In five years, 40% of large organizations worldwide will be using a combination of Web3, AR cloud, and digital twins in metaverse projects aimed at increasing revenue, research and advisory firm Gartner predicted Monday at its IT symposium in Orlando, Fla.
Gartner’s metaverse prediction was part of a top 10 list of strategic technology trends released at the event.
The firm sees a metaverse as a “collective virtual 3D shared space, created by the convergence of virtually enhanced physical and digital reality.” It is persistent and provides enhanced immersive experiences, it added.
A complete metaverse will be device independent and won’t be owned by a single vendor, Gartner continued, and will have a virtual economy enabled by digital currencies and non-fungible tokens (NFT).
Gartner’s prediction raised eyebrows among some analysts. “It’s a bit aggressive,” observed Mark N. Vena, president and principal analyst at SmartTech Research in San Jose, Calif.
“The primary headwind to the metaverse in business is the arrival of genuine metaverse apps that will have broad appeal with enterprise accounts,” he told TechNewsWorld.
“Some of that does exist — and will continue to surface — in operational areas like inventory management, logistics, and other vertical areas, but until a metaverse app, or apps, that increases productivity arrives, I think 40% is a stretch,” Vena added.
Metaverse or Metaverses?
Ross Rubin, the principal analyst at Reticle Research, a consumer technology advisory firm in New York City, also sees some challenges that could impede the spread of the metaverse into the enterprise.
“On a core level, we need improvements in device size and power efficiency and broader applications beyond those in manufacturing, engineering, and other industrial applications that we see today,” he told TechNewsWorld.
“Beyond these AR-related improvements, however, there are open questions as to whether the metaverse will evolve as a single, broadly accessible platform, like the web, or whether companies will largely build out their own applications, as they do with cloud technology today,” he continued.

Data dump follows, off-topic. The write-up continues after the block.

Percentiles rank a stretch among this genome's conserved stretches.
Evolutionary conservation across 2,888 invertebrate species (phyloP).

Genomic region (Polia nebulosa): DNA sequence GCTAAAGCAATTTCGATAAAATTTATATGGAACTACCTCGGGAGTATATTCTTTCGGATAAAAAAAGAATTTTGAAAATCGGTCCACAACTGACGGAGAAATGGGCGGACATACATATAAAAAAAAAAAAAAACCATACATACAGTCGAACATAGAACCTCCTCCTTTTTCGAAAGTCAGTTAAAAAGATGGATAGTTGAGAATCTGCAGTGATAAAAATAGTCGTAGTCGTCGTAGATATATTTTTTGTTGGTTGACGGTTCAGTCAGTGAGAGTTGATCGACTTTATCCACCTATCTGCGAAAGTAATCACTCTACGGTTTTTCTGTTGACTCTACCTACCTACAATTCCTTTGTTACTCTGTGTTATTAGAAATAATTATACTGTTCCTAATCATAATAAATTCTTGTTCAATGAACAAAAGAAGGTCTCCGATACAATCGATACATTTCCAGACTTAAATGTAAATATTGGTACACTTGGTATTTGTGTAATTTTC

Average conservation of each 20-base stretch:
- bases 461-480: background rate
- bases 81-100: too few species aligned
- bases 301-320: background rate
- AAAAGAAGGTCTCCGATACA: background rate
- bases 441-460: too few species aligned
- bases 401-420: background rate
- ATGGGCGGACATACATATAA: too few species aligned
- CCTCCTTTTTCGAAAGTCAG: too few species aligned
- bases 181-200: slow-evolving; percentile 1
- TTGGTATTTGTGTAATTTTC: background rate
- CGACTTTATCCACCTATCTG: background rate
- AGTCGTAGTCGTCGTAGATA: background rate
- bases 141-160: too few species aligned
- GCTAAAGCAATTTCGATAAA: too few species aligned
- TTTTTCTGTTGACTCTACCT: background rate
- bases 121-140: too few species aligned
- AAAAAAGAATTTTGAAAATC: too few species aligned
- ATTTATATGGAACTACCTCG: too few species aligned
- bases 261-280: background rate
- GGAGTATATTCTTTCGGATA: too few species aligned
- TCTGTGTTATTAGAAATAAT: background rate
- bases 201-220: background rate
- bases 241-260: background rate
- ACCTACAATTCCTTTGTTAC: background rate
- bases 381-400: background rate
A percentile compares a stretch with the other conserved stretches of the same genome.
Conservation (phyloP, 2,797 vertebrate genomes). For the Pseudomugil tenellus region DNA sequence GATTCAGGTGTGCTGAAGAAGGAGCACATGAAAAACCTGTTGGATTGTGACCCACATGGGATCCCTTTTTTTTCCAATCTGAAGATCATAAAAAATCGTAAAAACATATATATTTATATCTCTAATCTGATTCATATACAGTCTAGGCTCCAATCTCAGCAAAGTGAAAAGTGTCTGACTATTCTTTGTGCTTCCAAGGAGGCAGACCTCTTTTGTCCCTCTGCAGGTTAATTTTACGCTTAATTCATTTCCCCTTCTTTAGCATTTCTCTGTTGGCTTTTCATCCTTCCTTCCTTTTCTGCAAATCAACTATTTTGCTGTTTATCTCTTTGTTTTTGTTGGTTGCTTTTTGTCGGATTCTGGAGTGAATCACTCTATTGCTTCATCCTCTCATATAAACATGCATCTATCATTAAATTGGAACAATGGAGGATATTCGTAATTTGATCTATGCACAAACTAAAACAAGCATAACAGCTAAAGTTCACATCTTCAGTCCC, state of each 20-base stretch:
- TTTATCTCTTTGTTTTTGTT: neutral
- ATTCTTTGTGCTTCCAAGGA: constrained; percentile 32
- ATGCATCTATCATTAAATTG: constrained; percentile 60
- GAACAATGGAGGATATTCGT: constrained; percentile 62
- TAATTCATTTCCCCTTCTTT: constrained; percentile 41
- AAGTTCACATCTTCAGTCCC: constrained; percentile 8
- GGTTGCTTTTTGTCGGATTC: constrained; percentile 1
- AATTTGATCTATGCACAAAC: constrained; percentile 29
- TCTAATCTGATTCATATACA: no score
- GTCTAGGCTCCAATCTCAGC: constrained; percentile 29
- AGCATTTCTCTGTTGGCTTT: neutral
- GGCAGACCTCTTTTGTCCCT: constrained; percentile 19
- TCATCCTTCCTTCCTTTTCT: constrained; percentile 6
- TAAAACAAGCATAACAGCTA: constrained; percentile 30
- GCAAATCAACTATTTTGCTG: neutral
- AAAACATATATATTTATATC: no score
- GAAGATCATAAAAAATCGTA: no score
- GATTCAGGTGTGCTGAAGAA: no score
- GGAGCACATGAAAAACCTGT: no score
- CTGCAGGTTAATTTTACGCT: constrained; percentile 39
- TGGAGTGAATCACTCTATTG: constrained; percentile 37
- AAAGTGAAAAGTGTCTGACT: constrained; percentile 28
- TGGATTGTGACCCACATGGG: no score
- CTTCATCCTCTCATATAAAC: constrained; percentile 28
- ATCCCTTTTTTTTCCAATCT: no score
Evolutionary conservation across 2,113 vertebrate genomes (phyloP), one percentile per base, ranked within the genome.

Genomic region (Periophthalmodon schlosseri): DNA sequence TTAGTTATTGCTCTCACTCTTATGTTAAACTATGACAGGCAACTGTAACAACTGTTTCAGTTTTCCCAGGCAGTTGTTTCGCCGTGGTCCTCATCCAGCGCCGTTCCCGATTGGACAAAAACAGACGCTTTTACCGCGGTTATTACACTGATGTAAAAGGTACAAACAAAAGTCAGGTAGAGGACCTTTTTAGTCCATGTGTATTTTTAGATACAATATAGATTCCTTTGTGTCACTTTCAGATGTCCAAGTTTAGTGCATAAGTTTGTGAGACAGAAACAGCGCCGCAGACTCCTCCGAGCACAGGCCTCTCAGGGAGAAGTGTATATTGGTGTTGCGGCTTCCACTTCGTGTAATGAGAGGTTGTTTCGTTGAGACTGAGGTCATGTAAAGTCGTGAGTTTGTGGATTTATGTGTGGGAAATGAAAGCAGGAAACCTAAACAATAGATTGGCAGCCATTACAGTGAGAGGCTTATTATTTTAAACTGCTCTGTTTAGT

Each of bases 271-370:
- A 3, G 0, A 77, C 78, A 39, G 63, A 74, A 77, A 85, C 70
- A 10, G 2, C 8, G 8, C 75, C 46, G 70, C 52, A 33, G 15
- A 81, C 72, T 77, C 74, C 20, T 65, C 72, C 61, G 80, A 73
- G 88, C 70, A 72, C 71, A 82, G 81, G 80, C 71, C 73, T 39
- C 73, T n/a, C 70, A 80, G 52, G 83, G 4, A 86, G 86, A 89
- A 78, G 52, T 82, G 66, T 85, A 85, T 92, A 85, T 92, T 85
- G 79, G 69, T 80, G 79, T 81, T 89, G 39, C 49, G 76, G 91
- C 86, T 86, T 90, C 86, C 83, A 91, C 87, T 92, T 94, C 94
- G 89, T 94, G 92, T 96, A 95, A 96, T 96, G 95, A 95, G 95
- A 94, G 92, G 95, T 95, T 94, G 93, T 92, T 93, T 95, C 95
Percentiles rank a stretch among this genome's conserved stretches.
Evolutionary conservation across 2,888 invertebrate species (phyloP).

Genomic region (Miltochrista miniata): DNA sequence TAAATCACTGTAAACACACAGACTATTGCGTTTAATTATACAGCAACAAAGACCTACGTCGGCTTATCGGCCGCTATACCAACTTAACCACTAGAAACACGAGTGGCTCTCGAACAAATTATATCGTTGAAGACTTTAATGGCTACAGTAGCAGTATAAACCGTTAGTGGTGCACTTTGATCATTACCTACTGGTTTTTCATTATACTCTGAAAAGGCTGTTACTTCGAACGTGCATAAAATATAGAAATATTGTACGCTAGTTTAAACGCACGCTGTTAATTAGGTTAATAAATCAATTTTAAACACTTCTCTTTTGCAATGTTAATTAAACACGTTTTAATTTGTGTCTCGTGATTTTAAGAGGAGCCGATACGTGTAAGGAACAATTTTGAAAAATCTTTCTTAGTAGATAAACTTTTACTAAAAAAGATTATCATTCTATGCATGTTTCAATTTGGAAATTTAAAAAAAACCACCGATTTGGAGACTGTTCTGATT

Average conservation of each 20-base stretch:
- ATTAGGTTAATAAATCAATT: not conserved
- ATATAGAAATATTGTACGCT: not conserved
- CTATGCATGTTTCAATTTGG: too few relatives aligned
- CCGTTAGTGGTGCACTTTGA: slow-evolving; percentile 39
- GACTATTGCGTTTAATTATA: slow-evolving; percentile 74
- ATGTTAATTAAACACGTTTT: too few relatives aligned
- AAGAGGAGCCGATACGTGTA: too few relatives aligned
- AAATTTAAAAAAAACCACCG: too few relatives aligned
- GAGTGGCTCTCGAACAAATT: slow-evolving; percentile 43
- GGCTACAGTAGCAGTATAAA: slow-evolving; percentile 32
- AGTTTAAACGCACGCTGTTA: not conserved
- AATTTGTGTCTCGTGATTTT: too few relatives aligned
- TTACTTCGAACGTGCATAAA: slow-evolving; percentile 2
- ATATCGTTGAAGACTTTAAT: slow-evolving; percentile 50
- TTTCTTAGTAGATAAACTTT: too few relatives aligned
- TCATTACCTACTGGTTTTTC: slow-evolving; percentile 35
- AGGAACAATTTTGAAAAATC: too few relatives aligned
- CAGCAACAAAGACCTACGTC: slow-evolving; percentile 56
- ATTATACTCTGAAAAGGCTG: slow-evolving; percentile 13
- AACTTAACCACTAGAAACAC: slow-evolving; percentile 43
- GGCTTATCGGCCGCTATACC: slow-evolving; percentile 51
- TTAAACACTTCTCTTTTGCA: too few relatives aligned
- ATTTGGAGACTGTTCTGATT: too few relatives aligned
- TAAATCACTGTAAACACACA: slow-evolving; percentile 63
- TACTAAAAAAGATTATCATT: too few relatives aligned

“However,” Rubin added, “we are starting to see some encouraging standards-setting here, such as the Metaverse Standards Forum.”
Meta, the owner of Facebook, could also be contributing to metaverse traction problems, maintained Rob Enderle, president and principal analyst with the Enderle Group, an advisory services firm in Bend, Ore.
“Facebook’s efforts are so bad they are putting a cloud over the entire segment and, ironically, they are the biggest investor in it,” he told TechNewsWorld.
“Facebook is effectively putting a big sign over the segment implying it is fake,” he added, “even though Nvidia’s efforts are working far better and being well implemented by firms like BMW, showcasing the potential that Facebook appears to be destroying at the moment.”
Impatience could also play a role in a company’s metaverse persistence, noted Quynh Mai, CEO of Qulture, a digital marketing agency in New York City.
“As brands enter the metaverse, they often get discouraged upon arrival, not realizing that it is still a nascent but evolving platform,” she told TechNewsWorld. “They don’t see a mass amount of users in metaverses like Decentraland or The Sandbox, and then retreat.”